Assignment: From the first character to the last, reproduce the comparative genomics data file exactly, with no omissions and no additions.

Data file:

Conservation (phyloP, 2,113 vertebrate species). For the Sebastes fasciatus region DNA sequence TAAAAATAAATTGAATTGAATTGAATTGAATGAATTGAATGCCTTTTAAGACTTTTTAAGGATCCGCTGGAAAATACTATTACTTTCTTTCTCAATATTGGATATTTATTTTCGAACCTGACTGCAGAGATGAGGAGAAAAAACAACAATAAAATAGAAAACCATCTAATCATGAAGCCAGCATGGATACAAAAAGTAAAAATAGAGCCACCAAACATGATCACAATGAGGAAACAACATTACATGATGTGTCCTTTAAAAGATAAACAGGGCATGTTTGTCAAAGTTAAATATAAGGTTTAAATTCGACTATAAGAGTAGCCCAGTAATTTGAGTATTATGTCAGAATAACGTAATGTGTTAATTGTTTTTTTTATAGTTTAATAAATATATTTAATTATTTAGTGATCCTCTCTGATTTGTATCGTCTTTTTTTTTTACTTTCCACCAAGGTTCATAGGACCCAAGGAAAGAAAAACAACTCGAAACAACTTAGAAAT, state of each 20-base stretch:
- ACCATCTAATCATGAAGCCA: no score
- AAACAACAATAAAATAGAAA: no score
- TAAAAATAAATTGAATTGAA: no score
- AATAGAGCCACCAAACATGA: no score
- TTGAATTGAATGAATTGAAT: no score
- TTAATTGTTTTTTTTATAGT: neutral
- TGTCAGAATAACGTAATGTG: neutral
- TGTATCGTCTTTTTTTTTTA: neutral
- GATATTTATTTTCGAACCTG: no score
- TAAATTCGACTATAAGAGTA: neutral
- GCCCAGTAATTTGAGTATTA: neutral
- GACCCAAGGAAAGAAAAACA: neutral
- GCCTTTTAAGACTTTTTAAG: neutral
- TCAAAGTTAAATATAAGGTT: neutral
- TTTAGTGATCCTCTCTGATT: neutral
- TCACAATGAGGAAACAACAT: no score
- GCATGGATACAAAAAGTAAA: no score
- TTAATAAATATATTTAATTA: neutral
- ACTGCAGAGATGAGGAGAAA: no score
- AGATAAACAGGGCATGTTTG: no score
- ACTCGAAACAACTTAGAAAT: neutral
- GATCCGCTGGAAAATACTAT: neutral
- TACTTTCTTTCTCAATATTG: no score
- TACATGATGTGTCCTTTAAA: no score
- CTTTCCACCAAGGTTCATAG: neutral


Conservation (phyloP, 2,113 vertebrate species). For the Sebastes fasciatus region DNA sequence TAAAAATAAATTGAATTGAATTGAATTGAATGAATTGAATGCCTTTTAAGACTTTTTAAGGATCCGCTGGAAAATACTATTACTTTCTTTCTCAATATTGGATATTTATTTTCGAACCTGACTGCAGAGATGAGGAGAAAAAACAACAATAAAATAGAAAACCATCTAATCATGAAGCCAGCATGGATACAAAAAGTAAAAATAGAGCCACCAAACATGATCACAATGAGGAAACAACATTACATGATGTGTCCTTTAAAAGATAAACAGGGCATGTTTGTCAAAGTTAAATATAAGGTTTAAATTCGACTATAAGAGTAGCCCAGTAATTTGAGTATTATGTCAGAATAACGTAATGTGTTAATTGTTTTTTTTATAGTTTAATAAATATATTTAATTATTTAGTGATCCTCTCTGATTTGTATCGTCTTTTTTTTTTACTTTCCACCAAGGTTCATAGGACCCAAGGAAAGAAAAACAACTCGAAACAACTTAGAAAT, state of each 20-base stretch:
- ACCATCTAATCATGAAGCCA: no score
- AAACAACAATAAAATAGAAA: no score
- TAAAAATAAATTGAATTGAA: no score
- AATAGAGCCACCAAACATGA: no score
- TTGAATTGAATGAATTGAAT: no score
- TTAATTGTTTTTTTTATAGT: neutral
- TGTCAGAATAACGTAATGTG: neutral
- TGTATCGTCTTTTTTTTTTA: neutral
- GATATTTATTTTCGAACCTG: no score
- TAAATTCGACTATAAGAGTA: neutral
- GCCCAGTAATTTGAGTATTA: neutral
- GACCCAAGGAAAGAAAAACA: neutral
- GCCTTTTAAGACTTTTTAAG: neutral
- TCAAAGTTAAATATAAGGTT: neutral
- TTTAGTGATCCTCTCTGATT: neutral
- TCACAATGAGGAAACAACAT: no score
- GCATGGATACAAAAAGTAAA: no score
- TTAATAAATATATTTAATTA: neutral
- ACTGCAGAGATGAGGAGAAA: no score
- AGATAAACAGGGCATGTTTG: no score
- ACTCGAAACAACTTAGAAAT: neutral
- GATCCGCTGGAAAATACTAT: neutral
- TACTTTCTTTCTCAATATTG: no score
- TACATGATGTGTCCTTTAAA: no score
- CTTTCCACCAAGGTTCATAG: neutral